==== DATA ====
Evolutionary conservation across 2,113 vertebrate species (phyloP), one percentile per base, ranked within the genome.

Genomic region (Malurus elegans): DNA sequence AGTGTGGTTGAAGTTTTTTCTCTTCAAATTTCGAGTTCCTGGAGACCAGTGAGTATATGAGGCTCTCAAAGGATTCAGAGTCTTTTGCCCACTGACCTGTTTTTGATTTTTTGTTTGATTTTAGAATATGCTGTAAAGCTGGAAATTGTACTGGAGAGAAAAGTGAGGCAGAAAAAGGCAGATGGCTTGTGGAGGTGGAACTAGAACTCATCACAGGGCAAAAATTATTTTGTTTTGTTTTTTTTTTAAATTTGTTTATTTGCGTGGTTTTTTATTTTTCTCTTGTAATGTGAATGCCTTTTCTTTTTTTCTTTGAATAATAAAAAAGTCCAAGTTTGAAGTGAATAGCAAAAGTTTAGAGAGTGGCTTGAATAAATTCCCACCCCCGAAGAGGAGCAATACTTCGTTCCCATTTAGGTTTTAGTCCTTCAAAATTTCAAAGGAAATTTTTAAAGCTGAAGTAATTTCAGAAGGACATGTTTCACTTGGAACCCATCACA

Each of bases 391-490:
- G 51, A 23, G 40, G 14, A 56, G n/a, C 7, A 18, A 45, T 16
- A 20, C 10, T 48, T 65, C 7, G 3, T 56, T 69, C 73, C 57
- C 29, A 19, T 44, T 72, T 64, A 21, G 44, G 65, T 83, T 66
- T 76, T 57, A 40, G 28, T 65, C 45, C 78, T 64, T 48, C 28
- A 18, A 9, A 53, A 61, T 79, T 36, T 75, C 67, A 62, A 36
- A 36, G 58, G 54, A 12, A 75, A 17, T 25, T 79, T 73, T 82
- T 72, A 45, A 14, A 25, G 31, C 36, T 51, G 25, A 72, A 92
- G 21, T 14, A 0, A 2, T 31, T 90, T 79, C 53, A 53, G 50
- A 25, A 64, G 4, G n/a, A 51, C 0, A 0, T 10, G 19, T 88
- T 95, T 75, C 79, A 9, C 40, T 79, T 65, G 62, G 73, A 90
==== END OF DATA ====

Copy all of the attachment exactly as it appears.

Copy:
Evolutionary conservation across 2,113 vertebrate species (phyloP), one percentile per base, ranked within the genome.

Genomic region (Malurus elegans): DNA sequence AGTGTGGTTGAAGTTTTTTCTCTTCAAATTTCGAGTTCCTGGAGACCAGTGAGTATATGAGGCTCTCAAAGGATTCAGAGTCTTTTGCCCACTGACCTGTTTTTGATTTTTTGTTTGATTTTAGAATATGCTGTAAAGCTGGAAATTGTACTGGAGAGAAAAGTGAGGCAGAAAAAGGCAGATGGCTTGTGGAGGTGGAACTAGAACTCATCACAGGGCAAAAATTATTTTGTTTTGTTTTTTTTTTAAATTTGTTTATTTGCGTGGTTTTTTATTTTTCTCTTGTAATGTGAATGCCTTTTCTTTTTTTCTTTGAATAATAAAAAAGTCCAAGTTTGAAGTGAATAGCAAAAGTTTAGAGAGTGGCTTGAATAAATTCCCACCCCCGAAGAGGAGCAATACTTCGTTCCCATTTAGGTTTTAGTCCTTCAAAATTTCAAAGGAAATTTTTAAAGCTGAAGTAATTTCAGAAGGACATGTTTCACTTGGAACCCATCACA

Each of bases 391-490:
- G 51, A 23, G 40, G 14, A 56, G n/a, C 7, A 18, A 45, T 16
- A 20, C 10, T 48, T 65, C 7, G 3, T 56, T 69, C 73, C 57
- C 29, A 19, T 44, T 72, T 64, A 21, G 44, G 65, T 83, T 66
- T 76, T 57, A 40, G 28, T 65, C 45, C 78, T 64, T 48, C 28
- A 18, A 9, A 53, A 61, T 79, T 36, T 75, C 67, A 62, A 36
- A 36, G 58, G 54, A 12, A 75, A 17, T 25, T 79, T 73, T 82
- T 72, A 45, A 14, A 25, G 31, C 36, T 51, G 25, A 72, A 92
- G 21, T 14, A 0, A 2, T 31, T 90, T 79, C 53, A 53, G 50
- A 25, A 64, G 4, G n/a, A 51, C 0, A 0, T 10, G 19, T 88
- T 95, T 75, C 79, A 9, C 40, T 79, T 65, G 62, G 73, A 90